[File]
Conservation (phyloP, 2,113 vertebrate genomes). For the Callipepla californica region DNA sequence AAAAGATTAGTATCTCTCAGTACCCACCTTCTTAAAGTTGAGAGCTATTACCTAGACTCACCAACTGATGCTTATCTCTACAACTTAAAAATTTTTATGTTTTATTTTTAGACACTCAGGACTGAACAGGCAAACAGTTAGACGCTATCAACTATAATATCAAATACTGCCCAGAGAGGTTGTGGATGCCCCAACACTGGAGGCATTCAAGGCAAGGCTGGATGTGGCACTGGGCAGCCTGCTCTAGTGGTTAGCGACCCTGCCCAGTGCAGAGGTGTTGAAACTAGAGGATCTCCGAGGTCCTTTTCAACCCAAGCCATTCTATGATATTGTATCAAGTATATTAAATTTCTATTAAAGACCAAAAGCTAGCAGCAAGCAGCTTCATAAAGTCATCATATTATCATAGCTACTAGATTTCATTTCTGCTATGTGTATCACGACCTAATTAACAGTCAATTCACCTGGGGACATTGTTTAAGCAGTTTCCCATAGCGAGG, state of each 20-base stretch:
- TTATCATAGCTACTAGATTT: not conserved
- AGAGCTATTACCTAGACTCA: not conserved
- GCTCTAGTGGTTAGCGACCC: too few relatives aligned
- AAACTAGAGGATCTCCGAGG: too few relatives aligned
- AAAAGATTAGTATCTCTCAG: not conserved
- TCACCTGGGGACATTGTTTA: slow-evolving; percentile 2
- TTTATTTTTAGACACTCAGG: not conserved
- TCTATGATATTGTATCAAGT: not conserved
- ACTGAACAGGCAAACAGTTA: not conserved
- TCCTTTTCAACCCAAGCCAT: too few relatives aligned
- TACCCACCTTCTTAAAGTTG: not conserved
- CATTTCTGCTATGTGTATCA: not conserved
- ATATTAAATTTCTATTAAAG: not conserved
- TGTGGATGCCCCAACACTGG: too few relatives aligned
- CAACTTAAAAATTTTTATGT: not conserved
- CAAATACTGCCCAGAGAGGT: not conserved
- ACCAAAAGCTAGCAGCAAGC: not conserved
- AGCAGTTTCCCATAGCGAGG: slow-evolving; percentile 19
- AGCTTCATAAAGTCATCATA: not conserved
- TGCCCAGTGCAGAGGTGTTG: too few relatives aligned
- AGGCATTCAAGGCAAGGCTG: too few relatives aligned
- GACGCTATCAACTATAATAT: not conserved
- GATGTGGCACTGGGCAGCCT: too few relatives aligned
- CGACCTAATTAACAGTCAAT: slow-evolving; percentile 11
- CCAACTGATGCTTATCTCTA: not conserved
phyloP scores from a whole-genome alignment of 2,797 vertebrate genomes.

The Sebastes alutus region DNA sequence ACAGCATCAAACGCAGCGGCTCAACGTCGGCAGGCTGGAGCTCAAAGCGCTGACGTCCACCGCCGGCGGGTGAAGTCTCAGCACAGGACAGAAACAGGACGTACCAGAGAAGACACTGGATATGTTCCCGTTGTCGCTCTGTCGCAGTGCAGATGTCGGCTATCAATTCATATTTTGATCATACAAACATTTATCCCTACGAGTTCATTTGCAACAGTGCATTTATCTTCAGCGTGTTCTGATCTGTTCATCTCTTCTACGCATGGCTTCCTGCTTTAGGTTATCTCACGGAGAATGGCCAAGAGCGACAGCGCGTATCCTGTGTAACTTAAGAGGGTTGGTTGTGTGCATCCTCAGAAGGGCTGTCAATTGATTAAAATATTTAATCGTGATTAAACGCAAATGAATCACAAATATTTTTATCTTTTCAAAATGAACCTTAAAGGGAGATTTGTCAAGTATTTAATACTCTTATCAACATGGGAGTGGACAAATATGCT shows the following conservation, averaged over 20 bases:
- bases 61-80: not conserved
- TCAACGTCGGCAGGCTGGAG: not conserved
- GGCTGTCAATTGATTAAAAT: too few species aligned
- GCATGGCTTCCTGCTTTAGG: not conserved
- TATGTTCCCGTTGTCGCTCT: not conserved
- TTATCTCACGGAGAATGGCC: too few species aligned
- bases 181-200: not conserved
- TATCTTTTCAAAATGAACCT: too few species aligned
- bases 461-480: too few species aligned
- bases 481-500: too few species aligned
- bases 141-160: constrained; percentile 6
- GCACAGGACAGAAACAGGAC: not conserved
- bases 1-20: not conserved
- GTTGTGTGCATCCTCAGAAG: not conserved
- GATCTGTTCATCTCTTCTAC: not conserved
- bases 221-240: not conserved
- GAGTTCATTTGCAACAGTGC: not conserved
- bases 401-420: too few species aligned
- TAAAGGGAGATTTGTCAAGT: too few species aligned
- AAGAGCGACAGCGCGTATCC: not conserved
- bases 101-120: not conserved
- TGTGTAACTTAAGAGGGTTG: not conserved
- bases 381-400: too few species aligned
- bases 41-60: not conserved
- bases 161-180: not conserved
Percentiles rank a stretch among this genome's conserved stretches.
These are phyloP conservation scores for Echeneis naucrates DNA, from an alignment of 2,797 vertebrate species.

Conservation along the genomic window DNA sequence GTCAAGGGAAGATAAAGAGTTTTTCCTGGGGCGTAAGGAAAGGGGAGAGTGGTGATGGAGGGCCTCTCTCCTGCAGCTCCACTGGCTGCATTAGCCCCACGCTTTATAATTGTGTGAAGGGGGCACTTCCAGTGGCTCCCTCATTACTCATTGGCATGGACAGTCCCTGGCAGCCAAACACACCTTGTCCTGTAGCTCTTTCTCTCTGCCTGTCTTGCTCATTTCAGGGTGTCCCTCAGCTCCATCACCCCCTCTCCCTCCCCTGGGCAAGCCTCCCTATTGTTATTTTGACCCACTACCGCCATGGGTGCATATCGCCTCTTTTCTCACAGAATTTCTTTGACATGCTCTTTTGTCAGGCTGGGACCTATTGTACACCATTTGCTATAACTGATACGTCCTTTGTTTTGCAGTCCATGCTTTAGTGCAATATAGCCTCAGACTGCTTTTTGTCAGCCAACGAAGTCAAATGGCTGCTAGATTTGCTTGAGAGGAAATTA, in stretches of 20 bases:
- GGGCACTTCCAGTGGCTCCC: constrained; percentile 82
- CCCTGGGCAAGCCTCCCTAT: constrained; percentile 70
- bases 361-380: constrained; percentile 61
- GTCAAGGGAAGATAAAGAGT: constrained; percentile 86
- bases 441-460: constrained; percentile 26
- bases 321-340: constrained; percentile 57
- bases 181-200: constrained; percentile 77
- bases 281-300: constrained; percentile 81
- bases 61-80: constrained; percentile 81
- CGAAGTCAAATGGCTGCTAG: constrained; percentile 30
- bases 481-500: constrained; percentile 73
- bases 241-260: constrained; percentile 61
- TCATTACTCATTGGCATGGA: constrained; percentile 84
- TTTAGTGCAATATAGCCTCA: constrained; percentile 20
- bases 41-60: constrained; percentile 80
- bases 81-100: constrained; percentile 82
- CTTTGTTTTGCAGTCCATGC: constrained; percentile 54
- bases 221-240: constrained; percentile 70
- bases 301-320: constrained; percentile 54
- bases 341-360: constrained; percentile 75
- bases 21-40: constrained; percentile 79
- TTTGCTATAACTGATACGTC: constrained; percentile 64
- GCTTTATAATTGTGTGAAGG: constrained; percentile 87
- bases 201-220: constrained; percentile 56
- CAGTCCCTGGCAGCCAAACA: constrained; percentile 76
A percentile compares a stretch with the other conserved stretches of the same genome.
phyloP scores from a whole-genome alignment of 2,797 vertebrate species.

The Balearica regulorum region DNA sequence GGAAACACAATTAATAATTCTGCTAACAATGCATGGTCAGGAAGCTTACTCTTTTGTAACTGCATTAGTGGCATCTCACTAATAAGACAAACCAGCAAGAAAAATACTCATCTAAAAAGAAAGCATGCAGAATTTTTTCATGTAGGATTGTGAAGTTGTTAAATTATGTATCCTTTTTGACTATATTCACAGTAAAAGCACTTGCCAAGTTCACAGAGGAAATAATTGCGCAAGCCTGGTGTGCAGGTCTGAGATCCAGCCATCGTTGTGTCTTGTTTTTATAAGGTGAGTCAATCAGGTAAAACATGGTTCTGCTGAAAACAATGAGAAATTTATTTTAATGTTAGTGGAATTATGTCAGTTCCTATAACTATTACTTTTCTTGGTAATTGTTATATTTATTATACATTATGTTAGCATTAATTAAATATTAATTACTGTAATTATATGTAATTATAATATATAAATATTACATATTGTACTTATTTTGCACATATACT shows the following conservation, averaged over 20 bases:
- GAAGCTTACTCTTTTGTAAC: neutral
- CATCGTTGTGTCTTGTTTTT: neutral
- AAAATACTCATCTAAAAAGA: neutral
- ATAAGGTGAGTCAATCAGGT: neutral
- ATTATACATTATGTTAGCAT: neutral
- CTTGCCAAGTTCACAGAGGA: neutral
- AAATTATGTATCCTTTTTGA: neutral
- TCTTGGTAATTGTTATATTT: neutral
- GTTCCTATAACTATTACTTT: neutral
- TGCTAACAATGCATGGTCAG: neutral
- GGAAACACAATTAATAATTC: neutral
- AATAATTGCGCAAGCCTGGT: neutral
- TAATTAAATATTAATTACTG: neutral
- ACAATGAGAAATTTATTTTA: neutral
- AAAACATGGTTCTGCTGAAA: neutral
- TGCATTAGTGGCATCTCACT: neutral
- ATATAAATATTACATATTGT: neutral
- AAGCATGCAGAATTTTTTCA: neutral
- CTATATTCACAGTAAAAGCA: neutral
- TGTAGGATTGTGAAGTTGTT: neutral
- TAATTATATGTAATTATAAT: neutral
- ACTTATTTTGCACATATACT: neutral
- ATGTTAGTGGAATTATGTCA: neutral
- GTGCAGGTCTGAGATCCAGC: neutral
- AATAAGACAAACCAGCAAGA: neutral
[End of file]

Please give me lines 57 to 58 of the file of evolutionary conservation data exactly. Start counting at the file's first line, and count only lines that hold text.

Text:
- GGGCACTTCCAGTGGCTCCC: constrained; percentile 82
- CCCTGGGCAAGCCTCCCTAT: constrained; percentile 70